Muscarinic receptors have been identified by 3H-quinuclidinyl benzilate binding and in situ hybridization in isolated villus and crypt cells of the rat small intestine and colon and to human airway mucosal glands, respectively. 35 36 37 38 In the present work, we identified M1, M2, and M3 muscarinic receptor subtypes on conjunctival goblet cells from mouse and human. The M3 subtype was present predominantly on goblet cells in the mouse, whereas all three subtypes were present on human goblet cells. M1 and M2 receptors were also localized to the basal cell layer of stratified, squamous epithelial cells in human conjunctiva.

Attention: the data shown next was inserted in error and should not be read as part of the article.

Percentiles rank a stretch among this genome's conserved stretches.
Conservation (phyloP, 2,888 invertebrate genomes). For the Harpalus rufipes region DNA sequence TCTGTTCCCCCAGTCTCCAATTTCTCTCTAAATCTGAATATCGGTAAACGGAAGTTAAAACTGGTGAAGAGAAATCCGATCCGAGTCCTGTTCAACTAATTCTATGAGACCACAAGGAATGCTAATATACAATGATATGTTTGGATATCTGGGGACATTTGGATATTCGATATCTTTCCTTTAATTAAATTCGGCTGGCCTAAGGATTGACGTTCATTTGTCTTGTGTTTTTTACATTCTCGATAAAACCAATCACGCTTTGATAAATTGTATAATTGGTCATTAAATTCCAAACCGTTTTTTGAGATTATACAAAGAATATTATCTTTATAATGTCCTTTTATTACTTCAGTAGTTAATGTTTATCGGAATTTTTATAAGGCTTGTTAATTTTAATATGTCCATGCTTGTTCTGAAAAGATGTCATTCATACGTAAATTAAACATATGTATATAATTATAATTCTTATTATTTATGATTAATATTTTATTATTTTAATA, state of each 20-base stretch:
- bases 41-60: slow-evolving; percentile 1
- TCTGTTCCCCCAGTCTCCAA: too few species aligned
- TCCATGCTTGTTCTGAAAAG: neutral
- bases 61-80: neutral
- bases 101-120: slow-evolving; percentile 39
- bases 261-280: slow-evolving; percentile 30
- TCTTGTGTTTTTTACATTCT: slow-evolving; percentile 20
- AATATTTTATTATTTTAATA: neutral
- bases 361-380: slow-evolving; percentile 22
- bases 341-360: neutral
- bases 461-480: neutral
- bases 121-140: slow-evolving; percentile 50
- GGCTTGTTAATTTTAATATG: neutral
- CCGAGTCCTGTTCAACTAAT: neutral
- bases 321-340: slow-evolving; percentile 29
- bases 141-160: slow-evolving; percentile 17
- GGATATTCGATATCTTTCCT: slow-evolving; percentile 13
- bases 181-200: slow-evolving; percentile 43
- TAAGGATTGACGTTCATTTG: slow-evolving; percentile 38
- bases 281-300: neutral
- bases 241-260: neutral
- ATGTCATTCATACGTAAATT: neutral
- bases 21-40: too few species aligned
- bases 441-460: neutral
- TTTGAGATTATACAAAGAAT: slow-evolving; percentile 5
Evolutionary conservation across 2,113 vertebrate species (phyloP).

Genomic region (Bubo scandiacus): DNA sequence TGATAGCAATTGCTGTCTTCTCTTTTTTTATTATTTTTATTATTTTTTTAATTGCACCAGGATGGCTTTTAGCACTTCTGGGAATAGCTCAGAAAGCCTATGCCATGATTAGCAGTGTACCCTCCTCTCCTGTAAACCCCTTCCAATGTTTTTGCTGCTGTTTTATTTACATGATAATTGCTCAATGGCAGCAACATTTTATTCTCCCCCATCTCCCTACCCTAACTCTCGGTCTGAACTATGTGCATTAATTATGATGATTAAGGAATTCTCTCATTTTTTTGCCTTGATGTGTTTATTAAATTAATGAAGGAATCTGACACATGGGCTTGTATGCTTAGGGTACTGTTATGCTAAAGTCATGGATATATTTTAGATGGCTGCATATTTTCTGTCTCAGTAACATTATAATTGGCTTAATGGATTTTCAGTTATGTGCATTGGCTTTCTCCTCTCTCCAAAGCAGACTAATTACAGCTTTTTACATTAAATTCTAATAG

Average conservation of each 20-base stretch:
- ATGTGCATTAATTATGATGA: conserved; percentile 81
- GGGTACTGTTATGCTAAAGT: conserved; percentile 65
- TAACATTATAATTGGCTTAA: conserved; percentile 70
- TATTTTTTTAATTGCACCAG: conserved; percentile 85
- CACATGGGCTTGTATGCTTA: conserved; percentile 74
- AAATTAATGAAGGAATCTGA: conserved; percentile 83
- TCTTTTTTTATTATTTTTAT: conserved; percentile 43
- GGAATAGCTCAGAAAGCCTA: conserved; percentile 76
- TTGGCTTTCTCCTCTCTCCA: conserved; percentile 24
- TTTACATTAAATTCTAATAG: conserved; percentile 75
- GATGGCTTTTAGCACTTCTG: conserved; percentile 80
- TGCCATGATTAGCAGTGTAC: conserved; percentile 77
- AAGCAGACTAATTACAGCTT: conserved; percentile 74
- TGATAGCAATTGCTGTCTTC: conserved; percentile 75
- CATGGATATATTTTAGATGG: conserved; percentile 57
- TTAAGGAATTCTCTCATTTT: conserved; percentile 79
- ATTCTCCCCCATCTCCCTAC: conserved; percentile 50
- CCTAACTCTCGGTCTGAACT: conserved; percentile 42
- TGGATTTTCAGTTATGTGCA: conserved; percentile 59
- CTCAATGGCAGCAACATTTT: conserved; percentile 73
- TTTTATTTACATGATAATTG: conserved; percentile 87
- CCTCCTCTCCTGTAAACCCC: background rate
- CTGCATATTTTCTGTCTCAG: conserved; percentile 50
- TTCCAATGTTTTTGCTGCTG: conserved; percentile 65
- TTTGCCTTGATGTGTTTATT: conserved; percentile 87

Immunoreactivity to TH was seen in close apposition to goblet cell in the three species studied. The enzymatic synthesis of norepinephrine takes place at the sympathetic neuroeffector junction where tyrosine is actively transported into the axoplasm to be converted to dopa by TH and then to dopamine by DBH. 26 Then, dopamine is transported to the cytoplasmic vesicles where norepinephrine is synthesized and stored. We also detected immunoreactivity to DBH in minute swellings that were located around goblet cells and stratified squamous epithelial cells. The presence of these two cytoplasmic enzymes shows that rodent and human conjunctiva both contain sympathetic nerves that may potentially release dopamine or norepinephrine to mediate the regulation of goblet cell mucin secretion. Norepinephrine activates both α1- and β-adrenergic receptors. We found that bothα 1A- and β-adrenergic receptors are present on conjunctival goblet cells. Unlike muscarinic receptors, the adrenergic receptors displayed species specificity.α 1A-Adrenergic receptors were present in mouse and human but not in rat conjunctiva. Both goblet cells and stratified squamous epithelial cells from mouse and rat showed immunoreactivity for β1- and β2- but notβ 3-adrenergic receptor subtypes. Onlyβ 3-, but not β1- orβ 2-, adrenergic receptor subtypes were present in both goblet cells and stratified squamous epithelial cells from human conjunctiva.